Population genetics on anthropogenic and natural sites, subspecies differentiation and fungal community of Gymnadenia conopsea s.l. (Orchidaceae)
Today human impact is the main driver of global environmental change. One of the most severe anthropogenic changes is land transformation, which has altered 40- 50% of Earth’s surface into urban and agricultural systems. Orchids are particularly vulnerable to environmental changes, because with germ...
|Main Author:||Stark, Christiane|
|Contributors:||Ziegenhagen, Birgit (Prof. Dr. ) (Thesis advisor)|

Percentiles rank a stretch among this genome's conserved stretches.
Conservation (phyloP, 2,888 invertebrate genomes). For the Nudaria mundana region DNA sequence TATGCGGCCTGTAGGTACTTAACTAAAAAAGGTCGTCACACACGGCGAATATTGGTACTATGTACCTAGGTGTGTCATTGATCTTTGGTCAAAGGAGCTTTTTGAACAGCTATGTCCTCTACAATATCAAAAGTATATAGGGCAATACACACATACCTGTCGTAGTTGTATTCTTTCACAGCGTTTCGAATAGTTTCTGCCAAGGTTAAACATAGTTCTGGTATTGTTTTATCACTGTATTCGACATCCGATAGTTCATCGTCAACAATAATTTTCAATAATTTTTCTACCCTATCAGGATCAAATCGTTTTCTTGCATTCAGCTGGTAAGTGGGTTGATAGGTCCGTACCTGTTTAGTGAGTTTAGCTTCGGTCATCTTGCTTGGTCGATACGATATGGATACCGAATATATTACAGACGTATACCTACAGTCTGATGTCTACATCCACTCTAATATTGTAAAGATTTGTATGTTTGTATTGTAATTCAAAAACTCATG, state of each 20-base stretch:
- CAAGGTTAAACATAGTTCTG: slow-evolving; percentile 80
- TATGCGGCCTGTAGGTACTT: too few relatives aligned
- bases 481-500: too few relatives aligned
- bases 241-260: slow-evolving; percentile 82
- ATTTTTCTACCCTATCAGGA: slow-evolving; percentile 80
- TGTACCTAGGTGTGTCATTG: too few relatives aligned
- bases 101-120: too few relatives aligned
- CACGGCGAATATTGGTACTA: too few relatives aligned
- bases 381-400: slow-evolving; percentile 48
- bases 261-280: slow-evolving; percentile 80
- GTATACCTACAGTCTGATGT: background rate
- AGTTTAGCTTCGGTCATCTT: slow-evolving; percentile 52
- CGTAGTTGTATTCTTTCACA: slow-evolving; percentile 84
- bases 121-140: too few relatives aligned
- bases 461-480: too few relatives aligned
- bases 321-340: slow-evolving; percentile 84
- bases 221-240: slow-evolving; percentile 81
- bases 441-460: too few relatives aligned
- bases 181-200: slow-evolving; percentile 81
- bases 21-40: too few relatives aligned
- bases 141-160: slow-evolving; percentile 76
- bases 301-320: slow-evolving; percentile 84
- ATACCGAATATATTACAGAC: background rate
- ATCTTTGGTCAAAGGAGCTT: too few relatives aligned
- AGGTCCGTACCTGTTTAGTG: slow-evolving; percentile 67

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Today human impact is the main driver of global environmental change. One of the most severe anthropogenic changes is land transformation, which has altered 40- 50% of Earth’s surface into urban and agricultural systems. Orchids are particularly vulnerable to environmental changes, because with germination and pollination two important life cycle stages directly depend on symbiotic interactions. Therefore a thorough understanding of orchid biology and the factors that determine habitat suitability and orchid distribution is essential for an effective conservation of orchid diversity. Using Gymnadenia conopsea s.l. as study system, a common orchid that occurs over a wide ecological amplitude, this thesis addresses aspects of orchid biology that might be critical for orchid recruitment and the long-term persistence of populations in the wild, namely the specificity of the mycorrhizal symbiosis, population genetic diversity and genetic differentiation. The availability of suitable fungal partners is a precondition for orchid germination in the wild as they provide carbohydrates for initial growth. In one study the fungal communities of six G. conopsea s.str. populations in two study regions in East and North Germany were analysed. The 28 identified taxa revealed a high diversity of fungi associated with G. conopsea. This high diversity of associated fungi indicates that this orchid shows only little specificity to certain fungal clades, which is likely to contribute to its ability to grow in very different habitat types with the respective fungal communities. However, the taxon composition showed a clear spatial structure and only little overlap between regions, suggesting that factors at the local scale may strongly affect local species composition and hence diversity at the regional level. In all populations taxa of the known OM genera Tulasnella, Ceratobasidium, Thanatephorus and Sebacina were detected, suggesting that G. conopsea utilizes typical OM fungi as mycorrhizas. However, also ascomycetous taxa from the Pezizales and Helotiales were identified. Their continuous detection indicates that this orchid is also able to utilize ascomycetous ectomycorrhizal taxa, which could be another aspect contributing to its ability to grow in a variety of different habitats. Many orchids are well known as primary colonisers and are often found in anthropogenic habitats. In order to assess whether founder effects during colonization threaten the long-term survival of recently established populations, another study compared the genetic diversity and fitness of populations from anthropogenically disturbed and surrounding natural habitats in two German regions (East Germany: lignite post-mining area; North Germany: quarries). The results revealed a reduced genetic diversity and lowered fruit set for the populations in the lignite post-mining area, whereas no such effects were found for the quarry populations. However, the general plant performance was similar for all investigated populations. This indicates that during the colonization of post-mining areas that are often distant from potential source populations, founder effects may occur. In contrast, this problem seems negligible for G. conopsea populations in the quarries, which were spatially intermixed with source populations. Gymnadenia conopsea (L.) R.BR. s.l. is a controversial taxon. The two most commonly distinguished taxa are G. conopsea (L.) R.BR. ssp. conopsea and G. conopsea ssp. densiflora (WAHLENB.) K. RICHT., for which also a species status has been suggested. Due to a high morphological overlap between the taxa, identification in the field is difficult. Hence, for taxon assignment all investigated populations were genetically and morphologically analyzed. The analysis of the ITS region revealed a 2% nucleotide divergence, similar to the divergence between other Gymnadenia species. This, together with largely non-overlapping sets of microsatellite alleles supports the view that Gymnadenia conopsea (L.) R.BR. s.str. and Gymnadenia densiflora (WAHLENB.) DIETRICH deserve species status. G. conopsea s.str. and G. densiflora are not even sister species as the sequences of G. densiflora form a well supported monophyletic group, sharing a most recent common ancestor with G. nigra and G. austriaca. G. conopsea s.str. was either diploid or tetraploid, while G. densiflora was diploid throughout. As the microsatellite patterns of the two ploidy levels of G. conopsea s.str. were hardly differentiated and the most frequent ITS haplotypes occurred in both of them, an autopolyploid origin of tetraploid from diploid G. conopsea s.str. is likely. However, morphological differentiation was less clear. Although some traits (e.g. flower number and density) allow a fairly good distinction, due to a considerable variation an unequivocal identification will remain difficult.